“There’s a lot of benefits that lead me to believe that Biddeford is long-term going to be a great economic engine here in the state,” stated Jim Brady, and his sentiment seems to be shared by many of the people we talked to in preparing this article.
All is not as rosy as it might be, considering the financial strains the pandemic has placed upon the economy here as elsewhere, but this has led more to a shifting of priorities for the spaces being developed more than anything else.
Office spaces, for example are being reduced or even eliminated by some developers as the work-at-home option for many companies looks as if it may have long-lasting effects on the workforce. Food and beverage spaces may have to be reconsidered also as social distancing requirements can affect the space usage for restaurants and bars.  
As far as specifics for some of these developments go, the plans are all featuring some sort of mixed-use utilization of the various spaces. The Lincoln, at 17 Lincoln St., is being developed by the site’s owner, Tim Harrington of Kennebunk-based LHL Holdings, and Eric Chinburg, of Chinburg Properties of Newmarket, N.H. as mentioned above.  Harrington bought the 240,000-square-foot mill for $2.5 million in 2015.
The project, originally expected to cost $40 million and to be completed in July 2020, has been delayed for several years as developers worked to put together financing that would include historic preservation tax credits and other elements amidst changes in federal tax rules.
The original plan called for a hotel and apartments. It was changed to 181 apartments, without a hotel, last year as financing was worked out. The latest plan once again includes a hotel.
Once it’s built, the development will include 148 market-rate apartments, a 33-room hotel with a rooftop pool and bar, a 5,000-square-foot restaurant, an 11,000-square-foot gym and 7,000 square feet of commercial space.
Another important factor to consider in viewing the viability of these various projects is the experience of the developers currently working on these projects. Chinburg is no stranger to mill developments — he owns 15 mills in New England, the most recent the Continental Mill in Lewiston. He also owns the nearby Saco Mill 4, which he bought in 2014 and converted to 150 units of market-rate apartments and 30,000 square feet of commercial space. It opened in 2017. He also owns the Dana Warp Mill in Westbrook.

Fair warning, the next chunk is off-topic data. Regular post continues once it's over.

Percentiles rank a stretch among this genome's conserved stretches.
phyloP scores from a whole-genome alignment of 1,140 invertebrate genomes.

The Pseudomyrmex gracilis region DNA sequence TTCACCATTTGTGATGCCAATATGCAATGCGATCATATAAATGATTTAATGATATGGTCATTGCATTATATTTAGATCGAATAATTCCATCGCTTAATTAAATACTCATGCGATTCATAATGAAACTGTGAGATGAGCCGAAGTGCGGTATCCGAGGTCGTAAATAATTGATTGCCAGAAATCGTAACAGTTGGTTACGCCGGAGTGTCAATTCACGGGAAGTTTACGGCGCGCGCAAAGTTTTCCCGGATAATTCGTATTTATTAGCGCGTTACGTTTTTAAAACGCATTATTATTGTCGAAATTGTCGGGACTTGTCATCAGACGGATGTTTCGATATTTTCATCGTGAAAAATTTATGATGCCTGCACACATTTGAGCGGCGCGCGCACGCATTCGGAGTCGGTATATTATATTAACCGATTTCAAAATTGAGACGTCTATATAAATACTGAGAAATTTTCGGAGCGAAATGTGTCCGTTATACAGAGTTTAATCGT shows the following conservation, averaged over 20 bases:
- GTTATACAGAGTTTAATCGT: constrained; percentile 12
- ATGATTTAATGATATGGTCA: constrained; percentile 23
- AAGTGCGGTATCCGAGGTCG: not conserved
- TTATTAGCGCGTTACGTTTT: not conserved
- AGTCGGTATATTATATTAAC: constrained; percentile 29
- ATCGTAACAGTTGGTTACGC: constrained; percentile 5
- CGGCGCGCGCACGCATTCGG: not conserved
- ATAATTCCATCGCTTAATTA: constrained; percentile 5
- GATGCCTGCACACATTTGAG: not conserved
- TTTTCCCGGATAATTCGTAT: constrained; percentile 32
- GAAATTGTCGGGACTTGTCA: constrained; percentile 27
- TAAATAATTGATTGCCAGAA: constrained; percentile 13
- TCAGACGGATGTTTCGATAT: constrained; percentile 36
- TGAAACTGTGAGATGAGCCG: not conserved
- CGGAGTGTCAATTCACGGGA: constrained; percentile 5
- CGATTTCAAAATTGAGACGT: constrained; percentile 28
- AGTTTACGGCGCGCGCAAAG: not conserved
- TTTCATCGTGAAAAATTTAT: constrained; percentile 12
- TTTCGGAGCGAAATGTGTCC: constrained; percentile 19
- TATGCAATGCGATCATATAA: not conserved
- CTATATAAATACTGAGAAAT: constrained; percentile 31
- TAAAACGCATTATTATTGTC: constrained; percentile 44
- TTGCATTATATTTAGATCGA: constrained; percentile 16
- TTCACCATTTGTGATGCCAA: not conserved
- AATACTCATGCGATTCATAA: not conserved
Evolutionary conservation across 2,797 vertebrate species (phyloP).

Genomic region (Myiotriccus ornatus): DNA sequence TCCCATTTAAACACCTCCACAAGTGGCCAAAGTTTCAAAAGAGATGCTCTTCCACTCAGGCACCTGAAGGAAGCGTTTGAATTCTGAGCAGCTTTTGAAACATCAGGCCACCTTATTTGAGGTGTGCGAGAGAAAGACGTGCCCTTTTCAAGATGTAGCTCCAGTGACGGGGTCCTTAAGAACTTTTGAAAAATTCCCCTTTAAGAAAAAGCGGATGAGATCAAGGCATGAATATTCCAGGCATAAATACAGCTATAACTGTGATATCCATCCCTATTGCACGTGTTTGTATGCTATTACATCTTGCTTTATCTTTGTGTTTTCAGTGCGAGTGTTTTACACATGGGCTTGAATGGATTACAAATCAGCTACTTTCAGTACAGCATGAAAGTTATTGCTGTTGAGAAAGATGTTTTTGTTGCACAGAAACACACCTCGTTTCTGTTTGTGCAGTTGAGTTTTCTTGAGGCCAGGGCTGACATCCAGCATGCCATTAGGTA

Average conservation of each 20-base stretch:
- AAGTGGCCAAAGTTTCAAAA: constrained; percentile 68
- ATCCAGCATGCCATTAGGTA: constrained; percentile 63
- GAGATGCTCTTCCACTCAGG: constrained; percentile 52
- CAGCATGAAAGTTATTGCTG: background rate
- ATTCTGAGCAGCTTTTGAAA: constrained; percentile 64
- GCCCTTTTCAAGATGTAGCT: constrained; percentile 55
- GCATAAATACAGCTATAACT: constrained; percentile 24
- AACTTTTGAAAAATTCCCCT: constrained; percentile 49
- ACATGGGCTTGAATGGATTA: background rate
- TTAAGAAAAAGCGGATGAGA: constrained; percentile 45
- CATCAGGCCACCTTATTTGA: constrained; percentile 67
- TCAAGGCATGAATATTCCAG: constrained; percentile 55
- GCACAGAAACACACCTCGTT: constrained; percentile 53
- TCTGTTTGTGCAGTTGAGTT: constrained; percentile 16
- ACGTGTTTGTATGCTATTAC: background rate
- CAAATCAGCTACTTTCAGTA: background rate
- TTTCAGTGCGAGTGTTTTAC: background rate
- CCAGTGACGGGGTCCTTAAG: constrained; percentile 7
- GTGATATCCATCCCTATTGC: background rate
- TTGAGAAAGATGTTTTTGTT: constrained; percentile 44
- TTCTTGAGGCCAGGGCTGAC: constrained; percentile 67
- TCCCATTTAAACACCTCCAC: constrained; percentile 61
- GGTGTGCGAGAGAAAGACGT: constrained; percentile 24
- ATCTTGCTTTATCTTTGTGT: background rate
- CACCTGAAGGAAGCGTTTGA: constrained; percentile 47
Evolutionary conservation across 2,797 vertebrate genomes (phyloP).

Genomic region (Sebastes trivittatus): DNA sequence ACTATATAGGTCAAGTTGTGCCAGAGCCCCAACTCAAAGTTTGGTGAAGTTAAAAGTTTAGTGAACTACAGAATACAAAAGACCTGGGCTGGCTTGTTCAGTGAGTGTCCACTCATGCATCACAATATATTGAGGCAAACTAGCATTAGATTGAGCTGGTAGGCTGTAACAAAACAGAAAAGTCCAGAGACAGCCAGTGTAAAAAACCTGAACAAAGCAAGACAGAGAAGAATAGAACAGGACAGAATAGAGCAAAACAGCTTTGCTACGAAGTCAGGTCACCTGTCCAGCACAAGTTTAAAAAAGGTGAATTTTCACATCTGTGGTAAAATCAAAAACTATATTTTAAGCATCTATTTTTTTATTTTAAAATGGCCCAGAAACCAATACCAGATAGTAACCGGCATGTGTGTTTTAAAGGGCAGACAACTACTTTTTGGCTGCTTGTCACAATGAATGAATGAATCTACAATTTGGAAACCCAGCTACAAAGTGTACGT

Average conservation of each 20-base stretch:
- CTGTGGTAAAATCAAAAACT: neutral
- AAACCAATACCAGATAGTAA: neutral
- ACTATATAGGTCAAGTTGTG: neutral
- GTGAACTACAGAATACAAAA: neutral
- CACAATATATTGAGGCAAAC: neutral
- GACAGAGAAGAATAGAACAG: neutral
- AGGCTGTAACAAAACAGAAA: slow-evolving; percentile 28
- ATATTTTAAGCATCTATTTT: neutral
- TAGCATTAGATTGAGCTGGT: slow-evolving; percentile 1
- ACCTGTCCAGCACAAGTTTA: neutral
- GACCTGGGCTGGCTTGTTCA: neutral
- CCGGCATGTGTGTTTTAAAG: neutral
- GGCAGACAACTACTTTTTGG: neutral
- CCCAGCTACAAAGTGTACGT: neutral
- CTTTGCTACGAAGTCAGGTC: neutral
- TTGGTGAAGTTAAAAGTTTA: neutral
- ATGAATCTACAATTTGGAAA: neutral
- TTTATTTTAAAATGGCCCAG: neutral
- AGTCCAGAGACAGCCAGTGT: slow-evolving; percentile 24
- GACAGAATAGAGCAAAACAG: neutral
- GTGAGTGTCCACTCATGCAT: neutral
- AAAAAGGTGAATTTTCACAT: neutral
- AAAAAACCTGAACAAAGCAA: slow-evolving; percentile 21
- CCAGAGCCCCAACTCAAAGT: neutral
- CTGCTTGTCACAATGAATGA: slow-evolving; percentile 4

Brady started here by buying a former post office building in 2017, at 27 Washington St. He added a copper roof and removed mold, old boilers and asbestos-related insulation materials. Eng’s Portland-area projects include 6 City Center and Chaval restaurant in the city’s West End neighborhood and Westbrook’s Stockhouse Station. Brady’s Portland portfolio includes the Press Hotel, in a 1920s-era former newspaper building, and the 135-room Canopy by Hilton hotel, now under construction.
Brady and Eng are planning a whole new neighborhood around the $22 million city parking garage and a planned riverfront park the city estimates will be completed by summer 2021. They envision an urban, pedestrian-friendly, transit-oriented mixed-use neighborhood to complement the ongoing downtown renaissance.
“Regardless of what Jim and I do, there’s around $100 million of development that’s occurring, and we have the opportunity to activate and integrate more innovative, transit-oriented urban development,” Eng says.
He also says that while high construction costs are scary, “one of the exciting things about ground-up construction is that we can really think about how we want this whole riverfront district to work, and how we want it to relate to the buildings that are already there.”
“We see this as a great, unique, long-term opportunity to help create a new urban fabric development in Biddeford that adds jobs, adds public excitement, areas for the public to enjoy like the park and urban streetscapes, and ultimately being able to build more housing, retail and office spaces,” said Brady. “That’s very good for the local economy and for the city of Biddeford.”
As things are moving ahead seemingly unabated and the future looks increasingly bright, pandemic or no, there are factors that come into play in any area of urban rejuvenation. One of the reasons that businesses decided to locate here in the first place is lower rents.  
If the rents increase too rapidly, as they can when areas become more desirable, 





it can have the effect of driving out the types of small businesses that make the area interesting and attractive in the first place. Rising tax rates can affect rents, 
of course, and this is something that the city will have to balance as things move forward.
Biddeford mayor Alan Casavant addressed this in a recent conversation when he said: “I think the biggest challenge for the city, and what other cities face when you have such great interest, is going to be the rising cost of rents.”
This and other issues will be affecting the pace of development here and it’s difficult to predict exactly what will happen but as things look now, with everything that is happening here, it seems as if this area will continue to grow and prosper no matter what temporary obstacles may appear.